By Kim Lyle
“In the midst of death, we are in life,” were words once uttered by great Irish novelist James Joyce. The same quote is used to set the tone in the opening sequence of Aoife Kelleher’s documentary, One Million Dubliners.
Chronicling the history and colorful characters behind Dublin’s Glasnevin Cemetery, the film consistently makes one point very clear – this is the place where ‘both ends meet,’ the living and the dead. As the resting place for over 1.5 million souls, Glasnevin receives about the same amount of tourists and locals alike each year.
The feature-length documentary is thorough in its investigation of the burial ground, covering everything from the happenings at the nearby flower shop to the many famous historical and artistic figures buried there. While this may become a bit much for those not obsessed with the topic, there’s one reason to stay tuned – the people.
We are quickly introduced to the charismatic resident historian of Glasnevin, Shane Mac Thomáis and his lively walking tours of the grounds. From scaring the local school kids with ghost stories to joking about the slow pace of the elderly visitors, Shane becomes the highlight of the film. With a father that held the same position before him, it’s evident he is a master of his craft.
Sharing the spotlight with Shane are a few of the cemetery’s celebrity residents. Folk singer Luke Kelley and revolutionary leader Michael Collins are both afforded an extended sequence delving into their legacy. It’s told that even to this day Collins receives an influx of flowers and stuffed animals from devoted admirers on Valentine’s Day. Many details like this one are sprinkled generously throughout the film.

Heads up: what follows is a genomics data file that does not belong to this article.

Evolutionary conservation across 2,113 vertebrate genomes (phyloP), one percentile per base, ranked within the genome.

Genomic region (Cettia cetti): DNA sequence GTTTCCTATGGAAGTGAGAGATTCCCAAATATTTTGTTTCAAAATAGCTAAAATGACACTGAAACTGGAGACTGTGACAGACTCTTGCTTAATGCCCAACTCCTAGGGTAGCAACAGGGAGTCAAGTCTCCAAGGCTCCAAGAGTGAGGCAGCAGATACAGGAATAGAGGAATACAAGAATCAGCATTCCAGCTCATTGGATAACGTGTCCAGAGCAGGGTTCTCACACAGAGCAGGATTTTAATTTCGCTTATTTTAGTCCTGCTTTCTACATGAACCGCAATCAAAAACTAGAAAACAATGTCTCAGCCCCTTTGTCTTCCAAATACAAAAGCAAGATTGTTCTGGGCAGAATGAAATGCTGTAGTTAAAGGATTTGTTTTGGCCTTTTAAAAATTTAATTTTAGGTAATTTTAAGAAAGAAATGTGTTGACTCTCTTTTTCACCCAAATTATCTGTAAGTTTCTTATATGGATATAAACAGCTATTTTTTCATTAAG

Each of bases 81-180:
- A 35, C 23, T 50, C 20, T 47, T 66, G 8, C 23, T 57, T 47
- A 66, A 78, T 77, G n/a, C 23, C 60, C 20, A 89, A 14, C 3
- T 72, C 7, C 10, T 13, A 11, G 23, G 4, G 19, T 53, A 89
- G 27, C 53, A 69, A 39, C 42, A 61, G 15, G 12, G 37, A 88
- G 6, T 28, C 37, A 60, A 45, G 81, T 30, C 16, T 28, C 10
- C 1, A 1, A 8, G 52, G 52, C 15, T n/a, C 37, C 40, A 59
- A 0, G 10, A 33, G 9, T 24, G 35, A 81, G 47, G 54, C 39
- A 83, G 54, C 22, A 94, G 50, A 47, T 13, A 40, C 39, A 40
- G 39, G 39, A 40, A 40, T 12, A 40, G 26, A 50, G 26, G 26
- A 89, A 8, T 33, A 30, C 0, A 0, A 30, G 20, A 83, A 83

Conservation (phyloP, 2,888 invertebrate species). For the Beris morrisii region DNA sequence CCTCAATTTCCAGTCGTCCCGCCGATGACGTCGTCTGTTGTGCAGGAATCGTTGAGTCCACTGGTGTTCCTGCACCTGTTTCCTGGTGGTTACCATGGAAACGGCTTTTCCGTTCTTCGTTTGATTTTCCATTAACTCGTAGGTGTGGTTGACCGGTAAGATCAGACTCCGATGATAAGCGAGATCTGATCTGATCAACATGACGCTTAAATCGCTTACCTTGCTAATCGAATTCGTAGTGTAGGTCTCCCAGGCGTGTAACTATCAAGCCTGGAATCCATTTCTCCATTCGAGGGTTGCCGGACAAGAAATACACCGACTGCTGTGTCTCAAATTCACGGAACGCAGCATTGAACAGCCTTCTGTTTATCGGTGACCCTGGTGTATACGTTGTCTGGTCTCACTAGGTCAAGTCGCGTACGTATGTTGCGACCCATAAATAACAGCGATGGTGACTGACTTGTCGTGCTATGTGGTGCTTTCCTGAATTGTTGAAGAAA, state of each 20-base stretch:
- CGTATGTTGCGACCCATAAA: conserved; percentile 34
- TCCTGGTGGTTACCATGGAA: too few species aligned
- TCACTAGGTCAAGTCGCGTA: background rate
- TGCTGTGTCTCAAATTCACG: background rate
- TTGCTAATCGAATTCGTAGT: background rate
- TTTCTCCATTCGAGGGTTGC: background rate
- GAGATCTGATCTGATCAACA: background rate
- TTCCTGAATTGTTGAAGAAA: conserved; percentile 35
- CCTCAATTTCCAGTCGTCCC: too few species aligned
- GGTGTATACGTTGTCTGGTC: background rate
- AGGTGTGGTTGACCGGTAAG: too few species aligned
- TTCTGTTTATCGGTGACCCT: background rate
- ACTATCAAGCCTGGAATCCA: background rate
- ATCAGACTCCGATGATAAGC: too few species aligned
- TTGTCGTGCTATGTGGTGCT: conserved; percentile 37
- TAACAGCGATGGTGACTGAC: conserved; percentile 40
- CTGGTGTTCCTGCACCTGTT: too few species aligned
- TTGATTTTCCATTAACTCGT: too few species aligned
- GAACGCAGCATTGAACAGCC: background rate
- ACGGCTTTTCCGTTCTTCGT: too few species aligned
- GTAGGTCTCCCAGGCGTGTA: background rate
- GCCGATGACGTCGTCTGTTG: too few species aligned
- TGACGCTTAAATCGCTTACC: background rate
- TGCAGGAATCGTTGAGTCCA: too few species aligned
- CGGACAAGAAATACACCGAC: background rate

While the documentary is at its core a human-centered story, the cinematography provides a broad range of images that help to mobilize the narrative. Shot mostly on dark, cloudy days the mood rests on the gloomier side of things albeit an intimate one.
Through the course of 80 minutes, Kelleher has taken a top-rated tourist attraction and dived more than six feet beneath its surface. He has intentionally placed the viewer’s fingers on the pulse of a story whose human qualities transcend nationality, as only the Irish can.
Those interested in viewing more Irish film have reason to be excited, as the Baton Rouge Irish Film Festival is an annual affair showcasing an array of top-rated movies coming out of the country. To keep up to date with their activities, visit batonrougeirishfilmfestival.com.